Then you hear the stories about that friend of a friend who walked again or the one who defied all the odds. There are motivation pages out there that encourage you to be epic and reiterate that you can do anything you put your mind to.
When I finally sorted through all of this noise, I was left feeling overwhelmed and confused. Most of it made me feel that if I didn’t walk again then I wasn’t trying hard enough or I wasn’t good enough. It made me think that the only way I could be happy was to be working towards this goal of complete physical healing. That’s when I decided to block out the noise.
I do not believe that I can accomplish anything I put my mind to. I have limitations. I don’t expect to walk again. My efforts and my time can be much better spent attempting to become the best version of my paralyzed self. And the best version of myself will just have to be good enough. Spending hours of my life working towards a very unlikely goal only leads to wasted time.
But why am I telling you all this? Well, someone asked me recently what advice I would have for someone who is newly injured. My initial response was to say nothing. After all of the time I spent mentally sifting through unwanted advice all I could think to say to someone else is to ignore everything. However after thinking about it for a moment I did have a few things to say. Things I will write here for someone who is searching.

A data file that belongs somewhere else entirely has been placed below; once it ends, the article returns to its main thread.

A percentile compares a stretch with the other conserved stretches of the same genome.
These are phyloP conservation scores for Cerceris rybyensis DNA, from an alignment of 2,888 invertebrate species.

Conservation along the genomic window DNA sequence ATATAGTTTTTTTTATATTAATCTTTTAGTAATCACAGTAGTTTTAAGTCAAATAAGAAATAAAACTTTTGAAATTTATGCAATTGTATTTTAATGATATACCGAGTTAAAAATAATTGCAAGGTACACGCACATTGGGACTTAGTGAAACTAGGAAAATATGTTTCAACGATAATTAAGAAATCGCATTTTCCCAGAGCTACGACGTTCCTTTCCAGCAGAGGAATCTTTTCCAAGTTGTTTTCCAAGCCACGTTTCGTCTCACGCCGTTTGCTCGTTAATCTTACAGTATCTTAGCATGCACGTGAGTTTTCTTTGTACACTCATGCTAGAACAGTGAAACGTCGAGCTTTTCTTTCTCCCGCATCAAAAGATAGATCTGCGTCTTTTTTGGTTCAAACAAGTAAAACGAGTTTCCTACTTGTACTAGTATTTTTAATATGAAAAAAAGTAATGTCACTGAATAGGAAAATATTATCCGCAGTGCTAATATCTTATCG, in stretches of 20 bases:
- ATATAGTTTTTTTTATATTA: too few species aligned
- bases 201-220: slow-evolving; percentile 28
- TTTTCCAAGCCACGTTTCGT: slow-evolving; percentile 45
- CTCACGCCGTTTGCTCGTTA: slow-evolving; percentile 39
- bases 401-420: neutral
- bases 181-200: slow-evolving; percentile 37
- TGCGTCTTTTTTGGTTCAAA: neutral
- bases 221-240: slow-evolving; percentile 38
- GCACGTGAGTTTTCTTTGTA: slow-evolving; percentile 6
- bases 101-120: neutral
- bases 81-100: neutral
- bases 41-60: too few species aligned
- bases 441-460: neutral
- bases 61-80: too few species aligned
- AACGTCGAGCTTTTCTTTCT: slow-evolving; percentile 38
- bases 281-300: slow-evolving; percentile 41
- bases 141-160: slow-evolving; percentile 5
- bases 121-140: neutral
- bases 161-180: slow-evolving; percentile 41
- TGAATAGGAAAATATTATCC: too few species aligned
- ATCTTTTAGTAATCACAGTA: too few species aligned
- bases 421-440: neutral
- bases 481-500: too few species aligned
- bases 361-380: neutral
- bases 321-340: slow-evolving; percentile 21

- Find something that you love to do that is still easy for you – something that helps you momentarily forget. And in those moments that you feel sad or weak or helpless, seek out that thing that you love to do…because you can still do it and it still makes you happy.
- Don’t stick yourself inside a box of expectations. There were things that I imagined I would never do again after a just few short weeks of recovery. I have accomplished so many of those things that I had decided were no longer options for me. I just had no idea at the time that I would have the opportunity or the ability.
- Be kind to yourself and take things as they come. Don’t give yourself deadlines for your recovery. Having goals are great but allow yourself to work towards them with patience and grace for your limitations
Essentially my advice is to live your life in a way that makes you happy. Do what you need to do in order to be satisfied with yourself. Work hard and put in the effort to be the best version of yourself in whatever form you are in. Don’t worry about what other people are accomplishing, only worry about your own journey and what you need to accomplish to feel complete.
It’s not easy. There will be days you will wish it was only just a dream. There will be days you wake up and have to quickly replay your story before feeling ready to start your day. There will be hard days and days where you want to give up. And there will be times you fail…but as long as you keep trying then it isn’t really failure at all, just another chance to prove to yourself that you can survive.